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November 9, 2011

Argentina Gearing up to Produce Corn-Based Ethanol

The ethanol industry in Argentina is poised to move from sugarcane-based ethanol to more corn-based ethanol production. The 2011/12 Argentine corn crop could be one of the largest in decades and there has been an aggressive move to utilize more of that corn to produce ethanol. Currently, most of the ethanol produced in Argentina is sugarcane-based, but sugarcane is only grown in three provinces in northern Argentina (Tucuman, Salta, and Jujuy) whereas corn can be produced throughout the entire country. The new emphasis on corn is simply because not enough ethanol can be produced from sugarcane to increase the blend in gasoline to more than just a few percent.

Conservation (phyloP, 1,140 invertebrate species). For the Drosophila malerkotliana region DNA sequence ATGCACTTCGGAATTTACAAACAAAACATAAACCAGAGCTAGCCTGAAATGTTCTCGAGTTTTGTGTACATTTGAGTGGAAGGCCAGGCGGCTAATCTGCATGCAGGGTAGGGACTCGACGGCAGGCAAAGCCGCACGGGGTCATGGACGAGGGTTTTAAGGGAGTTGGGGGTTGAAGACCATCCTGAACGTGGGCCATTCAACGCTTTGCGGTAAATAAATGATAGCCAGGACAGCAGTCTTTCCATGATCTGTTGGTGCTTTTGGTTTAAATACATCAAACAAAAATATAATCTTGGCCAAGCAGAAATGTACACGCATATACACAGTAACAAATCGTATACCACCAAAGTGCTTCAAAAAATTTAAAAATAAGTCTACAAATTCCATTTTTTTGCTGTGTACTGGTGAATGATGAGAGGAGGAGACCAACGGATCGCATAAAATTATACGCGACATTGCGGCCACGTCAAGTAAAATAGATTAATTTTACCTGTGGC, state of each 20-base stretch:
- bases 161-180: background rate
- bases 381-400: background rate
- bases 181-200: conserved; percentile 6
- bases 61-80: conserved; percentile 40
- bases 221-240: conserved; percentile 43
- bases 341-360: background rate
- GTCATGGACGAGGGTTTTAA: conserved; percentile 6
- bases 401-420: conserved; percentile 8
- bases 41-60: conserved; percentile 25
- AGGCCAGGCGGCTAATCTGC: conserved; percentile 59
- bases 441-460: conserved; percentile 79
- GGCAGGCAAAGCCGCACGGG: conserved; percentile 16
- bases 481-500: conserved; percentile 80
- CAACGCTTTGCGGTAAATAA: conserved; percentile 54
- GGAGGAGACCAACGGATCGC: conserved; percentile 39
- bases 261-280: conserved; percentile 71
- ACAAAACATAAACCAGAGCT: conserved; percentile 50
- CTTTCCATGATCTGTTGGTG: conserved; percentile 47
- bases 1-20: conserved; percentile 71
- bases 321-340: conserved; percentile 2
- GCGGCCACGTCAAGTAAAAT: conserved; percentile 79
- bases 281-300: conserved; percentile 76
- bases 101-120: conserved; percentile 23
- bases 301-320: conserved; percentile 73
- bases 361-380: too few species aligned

Last year Argentina produced 120,000 tons of ethanol from sugarcane and that is expected to increase to 190,000 tons in 2011. That is only enough ethanol to produce a 2% blend in gasoline. The government wants to increase that to 5% next year and 20% in ten years and the only way to do that is to start increasing the production of corn-based ethanol.

After giving subsidies and incentives almost exclusively for sugarcane-based ethanol and biodiesel production using soybean oil, the government is now giving these same types of incentives for corn-based ethanol production. Of the US$ 600 million being invested in five corn-based ethanol projects, approximately US$ 100 million is coming from the public sector.

The two largest of these ethanol projects are requiring investments on the order of US$ 200 million each. The largest is the Promaiz project which is a joint venture between a local Argentine company and Bunge. The second largest is a project from the Association of Argentine Cooperatives that unites 50,000 small producers through the country.

Bunge is already heavily invested in sugarcane-based ethanol production in Brazil. Just recently they inaugurated one of the largest and most technically advanced ethanol mills in Brazil in the state of Tocantins. Ethanol from this plant will be used to supply the domestic needs throughout northern and northeastern Brazil.